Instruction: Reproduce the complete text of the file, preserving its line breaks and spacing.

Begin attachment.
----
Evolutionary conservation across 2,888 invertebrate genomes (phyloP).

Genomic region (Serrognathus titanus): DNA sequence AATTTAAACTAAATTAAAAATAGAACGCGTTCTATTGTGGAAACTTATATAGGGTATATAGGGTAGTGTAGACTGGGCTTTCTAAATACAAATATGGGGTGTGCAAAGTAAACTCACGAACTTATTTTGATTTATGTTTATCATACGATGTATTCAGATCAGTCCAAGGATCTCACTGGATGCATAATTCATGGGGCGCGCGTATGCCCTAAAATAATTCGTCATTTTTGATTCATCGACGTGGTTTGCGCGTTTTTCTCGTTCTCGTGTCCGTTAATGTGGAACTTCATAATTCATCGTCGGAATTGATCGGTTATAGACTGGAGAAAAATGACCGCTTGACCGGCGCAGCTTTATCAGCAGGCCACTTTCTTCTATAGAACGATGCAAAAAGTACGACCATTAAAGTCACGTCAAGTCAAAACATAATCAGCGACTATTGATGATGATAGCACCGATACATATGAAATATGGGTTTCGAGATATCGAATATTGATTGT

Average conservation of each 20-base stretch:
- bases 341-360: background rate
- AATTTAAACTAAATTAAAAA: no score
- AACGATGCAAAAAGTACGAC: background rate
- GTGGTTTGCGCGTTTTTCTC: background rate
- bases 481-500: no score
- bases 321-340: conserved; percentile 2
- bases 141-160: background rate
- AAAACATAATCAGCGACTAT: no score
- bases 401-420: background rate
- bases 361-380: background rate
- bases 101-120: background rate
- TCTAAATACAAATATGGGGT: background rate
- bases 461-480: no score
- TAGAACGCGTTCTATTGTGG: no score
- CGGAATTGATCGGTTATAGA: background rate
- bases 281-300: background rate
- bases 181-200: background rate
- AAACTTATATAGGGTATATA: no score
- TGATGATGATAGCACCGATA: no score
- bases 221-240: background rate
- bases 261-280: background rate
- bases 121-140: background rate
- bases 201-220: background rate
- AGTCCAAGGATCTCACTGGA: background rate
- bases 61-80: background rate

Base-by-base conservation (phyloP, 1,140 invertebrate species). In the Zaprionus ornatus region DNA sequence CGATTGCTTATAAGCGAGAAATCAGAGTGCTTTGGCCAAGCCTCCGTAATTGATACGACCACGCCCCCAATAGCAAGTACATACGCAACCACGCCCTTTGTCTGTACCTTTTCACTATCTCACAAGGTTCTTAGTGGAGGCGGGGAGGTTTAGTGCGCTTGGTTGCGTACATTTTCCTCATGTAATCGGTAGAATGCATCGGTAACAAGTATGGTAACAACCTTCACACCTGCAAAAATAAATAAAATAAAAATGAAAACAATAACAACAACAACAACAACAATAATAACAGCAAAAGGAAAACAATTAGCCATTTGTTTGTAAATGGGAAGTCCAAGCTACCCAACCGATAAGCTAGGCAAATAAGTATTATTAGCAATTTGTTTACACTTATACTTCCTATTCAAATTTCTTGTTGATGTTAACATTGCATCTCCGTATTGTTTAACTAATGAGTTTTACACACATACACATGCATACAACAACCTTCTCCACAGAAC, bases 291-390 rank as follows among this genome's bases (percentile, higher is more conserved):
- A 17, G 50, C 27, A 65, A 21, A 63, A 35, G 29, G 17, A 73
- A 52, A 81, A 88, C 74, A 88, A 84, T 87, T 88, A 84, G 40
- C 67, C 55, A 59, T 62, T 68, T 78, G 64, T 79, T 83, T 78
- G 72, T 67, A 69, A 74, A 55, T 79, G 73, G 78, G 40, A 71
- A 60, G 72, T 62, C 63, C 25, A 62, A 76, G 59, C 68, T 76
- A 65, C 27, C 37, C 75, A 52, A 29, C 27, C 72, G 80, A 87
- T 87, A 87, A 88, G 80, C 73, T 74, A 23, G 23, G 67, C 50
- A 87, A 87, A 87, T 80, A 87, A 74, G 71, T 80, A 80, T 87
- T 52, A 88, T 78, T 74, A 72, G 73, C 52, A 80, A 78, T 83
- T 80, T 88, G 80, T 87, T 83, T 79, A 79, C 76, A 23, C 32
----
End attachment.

Evolutionary conservation across 2,888 invertebrate genomes (phyloP).

Genomic region (Serrognathus titanus): DNA sequence AATTTAAACTAAATTAAAAATAGAACGCGTTCTATTGTGGAAACTTATATAGGGTATATAGGGTAGTGTAGACTGGGCTTTCTAAATACAAATATGGGGTGTGCAAAGTAAACTCACGAACTTATTTTGATTTATGTTTATCATACGATGTATTCAGATCAGTCCAAGGATCTCACTGGATGCATAATTCATGGGGCGCGCGTATGCCCTAAAATAATTCGTCATTTTTGATTCATCGACGTGGTTTGCGCGTTTTTCTCGTTCTCGTGTCCGTTAATGTGGAACTTCATAATTCATCGTCGGAATTGATCGGTTATAGACTGGAGAAAAATGACCGCTTGACCGGCGCAGCTTTATCAGCAGGCCACTTTCTTCTATAGAACGATGCAAAAAGTACGACCATTAAAGTCACGTCAAGTCAAAACATAATCAGCGACTATTGATGATGATAGCACCGATACATATGAAATATGGGTTTCGAGATATCGAATATTGATTGT

Average conservation of each 20-base stretch:
- bases 341-360: background rate
- AATTTAAACTAAATTAAAAA: no score
- AACGATGCAAAAAGTACGAC: background rate
- GTGGTTTGCGCGTTTTTCTC: background rate
- bases 481-500: no score
- bases 321-340: conserved; percentile 2
- bases 141-160: background rate
- AAAACATAATCAGCGACTAT: no score
- bases 401-420: background rate
- bases 361-380: background rate
- bases 101-120: background rate
- TCTAAATACAAATATGGGGT: background rate
- bases 461-480: no score
- TAGAACGCGTTCTATTGTGG: no score
- CGGAATTGATCGGTTATAGA: background rate
- bases 281-300: background rate
- bases 181-200: background rate
- AAACTTATATAGGGTATATA: no score
- TGATGATGATAGCACCGATA: no score
- bases 221-240: background rate
- bases 261-280: background rate
- bases 121-140: background rate
- bases 201-220: background rate
- AGTCCAAGGATCTCACTGGA: background rate
- bases 61-80: background rate

Base-by-base conservation (phyloP, 1,140 invertebrate species). In the Zaprionus ornatus region DNA sequence CGATTGCTTATAAGCGAGAAATCAGAGTGCTTTGGCCAAGCCTCCGTAATTGATACGACCACGCCCCCAATAGCAAGTACATACGCAACCACGCCCTTTGTCTGTACCTTTTCACTATCTCACAAGGTTCTTAGTGGAGGCGGGGAGGTTTAGTGCGCTTGGTTGCGTACATTTTCCTCATGTAATCGGTAGAATGCATCGGTAACAAGTATGGTAACAACCTTCACACCTGCAAAAATAAATAAAATAAAAATGAAAACAATAACAACAACAACAACAACAATAATAACAGCAAAAGGAAAACAATTAGCCATTTGTTTGTAAATGGGAAGTCCAAGCTACCCAACCGATAAGCTAGGCAAATAAGTATTATTAGCAATTTGTTTACACTTATACTTCCTATTCAAATTTCTTGTTGATGTTAACATTGCATCTCCGTATTGTTTAACTAATGAGTTTTACACACATACACATGCATACAACAACCTTCTCCACAGAAC, bases 291-390 rank as follows among this genome's bases (percentile, higher is more conserved):
- A 17, G 50, C 27, A 65, A 21, A 63, A 35, G 29, G 17, A 73
- A 52, A 81, A 88, C 74, A 88, A 84, T 87, T 88, A 84, G 40
- C 67, C 55, A 59, T 62, T 68, T 78, G 64, T 79, T 83, T 78
- G 72, T 67, A 69, A 74, A 55, T 79, G 73, G 78, G 40, A 71
- A 60, G 72, T 62, C 63, C 25, A 62, A 76, G 59, C 68, T 76
- A 65, C 27, C 37, C 75, A 52, A 29, C 27, C 72, G 80, A 87
- T 87, A 87, A 88, G 80, C 73, T 74, A 23, G 23, G 67, C 50
- A 87, A 87, A 87, T 80, A 87, A 74, G 71, T 80, A 80, T 87
- T 52, A 88, T 78, T 74, A 72, G 73, C 52, A 80, A 78, T 83
- T 80, T 88, G 80, T 87, T 83, T 79, A 79, C 76, A 23, C 32